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- 2023 Innovation
Visionary entrepreneurs Andrew Bissell and Susan Lang-Bissell only had to look out of the window of their beachfront home in Edinburgh for inspiration for their newest business venture.
Driven by their passion for combatting climate change, they were acutely aware of the catastrophic consequences that a mere one-metre rise in sea levels could inflict upon the planet. In the knowledge that the world uses over three times as much heat energy as electricity, they set out to find innovative solutions to lower the associated carbon emissions that plague our commercial and residential buildings.
Sunamp launched in 2005 with a clear mission to harness the power of thermal storage and transform the way we manage and use heat energy. Today, thanks to award-winning scientific and engineering innovation, Sunamp is a world-leading thermal storage technologies company, designing and manufacturing space-saving heat batteries that make buildings more energy efficient and sustainable, reducing carbon emissions and optimising renewables.
Heating and hot water accounts for over three quarters of energy use in homes, yet despite significant advancements in electric battery technology, no one had successfully developed a battery capable of efficiently storing heat.
Hungarian-born scientist Maria Telkes, who played a pivotal role in developing phase change material (PCM) thermal storage technology as a researcher at the Massachusetts Institute of Technology (MIT) over 70 years ago, paved the way for Sunamp to achieve the scientific breakthrough that is having a measurable impact on the decarbonisation of heat today. PCMs are materials that can store large amounts of thermal energy by undergoing a phase change from solid to liquid or vice versa at a specific temperature.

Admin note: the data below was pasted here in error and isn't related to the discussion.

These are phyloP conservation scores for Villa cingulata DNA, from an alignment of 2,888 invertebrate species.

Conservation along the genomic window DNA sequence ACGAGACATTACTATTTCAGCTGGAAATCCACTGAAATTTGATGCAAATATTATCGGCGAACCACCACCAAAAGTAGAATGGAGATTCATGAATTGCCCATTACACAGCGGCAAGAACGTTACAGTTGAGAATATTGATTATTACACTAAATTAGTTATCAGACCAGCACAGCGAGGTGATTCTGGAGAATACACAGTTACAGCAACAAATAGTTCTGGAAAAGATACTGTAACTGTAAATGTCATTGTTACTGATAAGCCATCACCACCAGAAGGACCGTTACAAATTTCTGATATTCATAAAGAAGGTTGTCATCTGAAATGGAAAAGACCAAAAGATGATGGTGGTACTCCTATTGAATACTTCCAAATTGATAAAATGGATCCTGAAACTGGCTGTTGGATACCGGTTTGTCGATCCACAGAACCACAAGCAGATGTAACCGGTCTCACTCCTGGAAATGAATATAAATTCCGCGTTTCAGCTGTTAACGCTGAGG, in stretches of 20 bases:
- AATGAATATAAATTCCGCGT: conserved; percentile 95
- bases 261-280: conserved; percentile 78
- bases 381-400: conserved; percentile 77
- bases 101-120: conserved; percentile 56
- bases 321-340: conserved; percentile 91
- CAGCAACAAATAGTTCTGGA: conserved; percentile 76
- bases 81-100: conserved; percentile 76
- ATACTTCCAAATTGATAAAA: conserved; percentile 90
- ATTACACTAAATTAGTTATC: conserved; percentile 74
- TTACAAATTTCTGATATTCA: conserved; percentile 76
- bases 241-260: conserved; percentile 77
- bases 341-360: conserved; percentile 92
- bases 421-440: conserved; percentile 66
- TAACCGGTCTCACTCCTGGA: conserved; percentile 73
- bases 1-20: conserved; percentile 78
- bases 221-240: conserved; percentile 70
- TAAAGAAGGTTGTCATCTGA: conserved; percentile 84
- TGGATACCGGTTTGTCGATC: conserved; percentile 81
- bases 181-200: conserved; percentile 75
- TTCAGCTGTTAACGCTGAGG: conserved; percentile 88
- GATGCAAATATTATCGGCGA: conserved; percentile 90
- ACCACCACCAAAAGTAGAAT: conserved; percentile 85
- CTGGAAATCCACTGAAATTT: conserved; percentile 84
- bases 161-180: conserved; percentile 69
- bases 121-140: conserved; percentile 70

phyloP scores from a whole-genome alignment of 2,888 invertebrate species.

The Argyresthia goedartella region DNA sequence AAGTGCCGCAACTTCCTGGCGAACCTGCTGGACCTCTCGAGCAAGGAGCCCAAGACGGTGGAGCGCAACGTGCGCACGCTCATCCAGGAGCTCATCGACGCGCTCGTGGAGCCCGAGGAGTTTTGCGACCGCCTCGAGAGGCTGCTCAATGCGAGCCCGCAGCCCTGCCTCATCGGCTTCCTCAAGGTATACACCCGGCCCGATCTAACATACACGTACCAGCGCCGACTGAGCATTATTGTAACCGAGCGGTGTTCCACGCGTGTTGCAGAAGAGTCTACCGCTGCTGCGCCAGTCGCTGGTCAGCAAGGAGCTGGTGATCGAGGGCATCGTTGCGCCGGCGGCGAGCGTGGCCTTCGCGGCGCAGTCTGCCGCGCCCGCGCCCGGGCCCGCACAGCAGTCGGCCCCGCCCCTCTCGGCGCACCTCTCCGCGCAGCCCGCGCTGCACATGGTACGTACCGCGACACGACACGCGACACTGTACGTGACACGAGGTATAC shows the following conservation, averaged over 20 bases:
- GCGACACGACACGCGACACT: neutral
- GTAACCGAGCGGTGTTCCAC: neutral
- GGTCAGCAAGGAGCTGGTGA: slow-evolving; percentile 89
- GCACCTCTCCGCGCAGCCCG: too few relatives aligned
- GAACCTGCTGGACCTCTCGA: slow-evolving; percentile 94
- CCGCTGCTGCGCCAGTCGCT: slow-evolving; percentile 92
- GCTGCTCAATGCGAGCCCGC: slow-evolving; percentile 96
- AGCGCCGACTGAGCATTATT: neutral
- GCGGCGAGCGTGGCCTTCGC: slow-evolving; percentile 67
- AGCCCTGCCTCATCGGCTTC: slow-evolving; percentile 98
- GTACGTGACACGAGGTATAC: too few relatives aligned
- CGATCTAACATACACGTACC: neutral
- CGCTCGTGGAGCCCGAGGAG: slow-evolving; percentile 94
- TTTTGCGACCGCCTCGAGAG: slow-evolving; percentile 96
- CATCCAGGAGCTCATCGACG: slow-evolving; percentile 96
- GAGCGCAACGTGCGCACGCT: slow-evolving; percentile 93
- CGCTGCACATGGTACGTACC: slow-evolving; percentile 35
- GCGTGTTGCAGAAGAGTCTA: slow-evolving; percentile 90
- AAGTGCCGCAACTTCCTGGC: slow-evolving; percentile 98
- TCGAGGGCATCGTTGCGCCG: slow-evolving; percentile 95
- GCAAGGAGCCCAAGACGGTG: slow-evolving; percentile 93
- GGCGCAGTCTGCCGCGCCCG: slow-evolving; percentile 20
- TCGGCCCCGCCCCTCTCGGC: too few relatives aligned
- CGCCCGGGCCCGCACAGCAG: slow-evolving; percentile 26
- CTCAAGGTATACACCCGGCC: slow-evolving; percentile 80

In the 1940’s, Telkes built a prototype solar house in Massachusetts that used her PCM thermal storage system to store solar energy generated through the day to provide heat at night. However, after some months in use, the PCM began to break down, reducing its ability to store and release thermal energy.
In collaboration with the University of Edinburgh’s School of Chemistry, the Sunamp team has developed and commercialised a totally new way of storing thermal energy using salt-based PCMs, like those used in hand warmers. Unlike Telkes, Sunamp has succeeded in stabilising its patented Plentigrade® PCM, which has a proven life cycle of over 40,000 cycles, equivalent to over 50 years of normal use.
Plentigrade® is at the core of Sunamp’s Thermino heat batteries which are reliable, long lasting, low maintenance and non-toxic. What’s more, they lower energy use and cut carbon emissions, enable renewables and are up to four times smaller than the traditional hot water cylinders they replace. Additionally, every component of the batteries can be fully reused or recycled.
An important milestone
Andrew Bissell says: “The King’s Award for Innovation marks a milestone in Sunamp’s journey so far, from developing our game-changing phase change materials, to becoming world leaders in thermal storage technologies.
“The world struggled from 1947 to realise the heat battery vision of space-saving, easy-to-install-and-use, energy efficient storage for thermal energy. The lack of stable materials hampered efforts by large companies and prestigious universities.’
“We achieved the breakthrough in the early 2010s, which enabled us to arrive at the solution. Since 2018, we have brought this to market via four generations of heat battery products, and so far we have delivered over 25,000 units. I am proud of everything we have achieved, and receiving a King’s Award recognises everyone involved.”
The King’s Award for Innovation-winning thermal battery Space-saving Thermino heat batteries